We all know that drug addiction was a HUGE issue for us. But, I bet it comes as a surprise that many of us, if not the majority of us also suffer from a mental health issue. It’s called dual diagnosis which means that you have two separate disorders, both mental health and addiction. Each illness, both the mental health and addiction need to have their own treatment in order to be successful in being a complete and total badass.
Seriously, this is much more common than you would ever think. According to DualDiagnosis.org, almost 9 million Americans are affected by this every year. Did you hear me correctly? 9 million per year! Holy Shit! DualDiagnosis.org states that there are over 14 million US cases of mental health and addiction.
Which came first? The chicken or the egg?
Let’s say you are dual diagnosed. You didn’t even know this until you went to a rehabilitation center to kick your addiction. You find out that you have both mental health and addiction issues. So which came first? Your mental health disorder? Or your substance abuse order?
To be honest, it depends on the person. We know that using drugs or any type of chemical alters our cognitive ability and will agitate a mental health disorder. While others have mental health disorders and choose to use drugs to feel better. Yet, using substances causes a bunch of symptoms and signs of mental illness. Mental health and addiction go hand in hand.
Yet, just because you are a drug addict does not mean you have any other type of mental health issues. It’s the same for mental health. You do not have to use and abuse drugs both illegal and prescribed to diminish the symptoms of your mental illness.
Symptoms of Dual Diagnosis
Dual diagnosis also is known as a co-occurring disorder which in laymen’s terms is having both mental health and addiction disorders. (FYI – I hate the word laymen, it makes me feel so stupid so, I will try to never have to use it again. I could use common people which still doesn’t sound right. How about a non-celebrity or ordinary people?)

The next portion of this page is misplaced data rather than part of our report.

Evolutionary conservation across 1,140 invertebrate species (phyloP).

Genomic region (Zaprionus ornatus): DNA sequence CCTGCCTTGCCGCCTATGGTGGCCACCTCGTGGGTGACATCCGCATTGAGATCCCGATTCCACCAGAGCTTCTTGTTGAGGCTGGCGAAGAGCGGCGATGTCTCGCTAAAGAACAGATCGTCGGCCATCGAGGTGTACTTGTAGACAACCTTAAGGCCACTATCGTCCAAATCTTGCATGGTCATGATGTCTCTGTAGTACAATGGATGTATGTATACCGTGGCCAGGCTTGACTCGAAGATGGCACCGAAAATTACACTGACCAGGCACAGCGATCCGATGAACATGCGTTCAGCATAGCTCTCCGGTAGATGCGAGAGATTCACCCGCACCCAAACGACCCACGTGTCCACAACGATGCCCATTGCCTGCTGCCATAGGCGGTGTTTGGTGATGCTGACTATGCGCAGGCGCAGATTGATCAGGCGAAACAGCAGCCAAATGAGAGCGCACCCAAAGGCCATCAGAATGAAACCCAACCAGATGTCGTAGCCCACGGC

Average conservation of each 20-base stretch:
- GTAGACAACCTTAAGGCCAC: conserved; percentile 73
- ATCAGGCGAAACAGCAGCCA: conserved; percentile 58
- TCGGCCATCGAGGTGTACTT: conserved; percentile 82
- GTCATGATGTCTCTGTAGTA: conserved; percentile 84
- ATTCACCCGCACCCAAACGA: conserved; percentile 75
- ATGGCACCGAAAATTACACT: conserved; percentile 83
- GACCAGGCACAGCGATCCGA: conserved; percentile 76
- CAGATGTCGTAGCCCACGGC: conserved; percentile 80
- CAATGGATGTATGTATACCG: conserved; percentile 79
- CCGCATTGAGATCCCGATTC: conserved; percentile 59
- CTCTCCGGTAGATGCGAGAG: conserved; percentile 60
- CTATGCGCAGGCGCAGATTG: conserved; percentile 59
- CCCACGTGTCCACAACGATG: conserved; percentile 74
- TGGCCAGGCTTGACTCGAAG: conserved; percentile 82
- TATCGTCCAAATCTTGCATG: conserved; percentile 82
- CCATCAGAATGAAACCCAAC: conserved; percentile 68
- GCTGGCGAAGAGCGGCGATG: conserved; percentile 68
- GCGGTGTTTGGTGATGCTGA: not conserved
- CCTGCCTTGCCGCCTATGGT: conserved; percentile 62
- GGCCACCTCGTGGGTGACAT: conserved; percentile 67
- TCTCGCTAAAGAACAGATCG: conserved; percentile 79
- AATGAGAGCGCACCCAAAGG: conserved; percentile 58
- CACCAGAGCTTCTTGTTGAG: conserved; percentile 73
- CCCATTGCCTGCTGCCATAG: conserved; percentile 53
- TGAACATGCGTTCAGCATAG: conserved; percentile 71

Are you dual diagnosed or do you have no clue? Take a look at some of the symptoms that people with mental health and addiction have.
- Family history of mental illness
- Family history of substance abuse
- Feeling empty and incomplete without the use of drugs
- Continuously engaging in risky behaviors such as driving under the influence, cheating, constant lying
- Feeling that you need drugs in order to perform everyday activities
- Deciding that all productive responsibility no longer applies to you such as having to work, pay bills, go to school, pay bills, etc.
- Total and completely miserable without some type of mind-altering chemical
- Engaging in promiscuous, risky, unprotected sex on a consistent basis
- Suffered from severe personal trauma at any point in your life
- Use drugs to ignore emotions you don’t want to feel.
Both Mental Health and Addiction Disorders
As a recovering addict, we know that we have problems with drugs. At one time, we were in active drug addiction. We have worked our asses off to improve our lives and no longer let the past haunt us. If any of the above symptoms seems like something going on with you then you may want to check with a healthcare professional.
Although, I will add this in real quick. Please note that I am NOT a medical professional, a therapist, or anything of that sort so, anything that I say should NEVER be taken into account over a professional’s advice or recommendation. All that being said, I’ll get on with it. There are many many people who suffer from both mental health and addiction who are labeled as dual diagnosed and they need the treatment for both disorders.
Yet, I feel that many feelings, behaviors, and actions that we portray are due to the ups and downs of drug addiction. Manic highs and lows, depression, excitement, etc. In my opinion, it’s all part of the drug game. It’s when we are still feeling like that after we detox and get some clean time that we must look into the fact that there is most likely an underlying issue.
Mental health and addiction do go hand in hand but, just because you are diagnosed with one does not mean that you have to be diagnosed with the other. Don’t automatically assume that all addicts have a dual diagnosis. That is another part of the stigma, my friend.
If you want some help with your mental health, here is a list of badass mental health blogs you definitely need to see.
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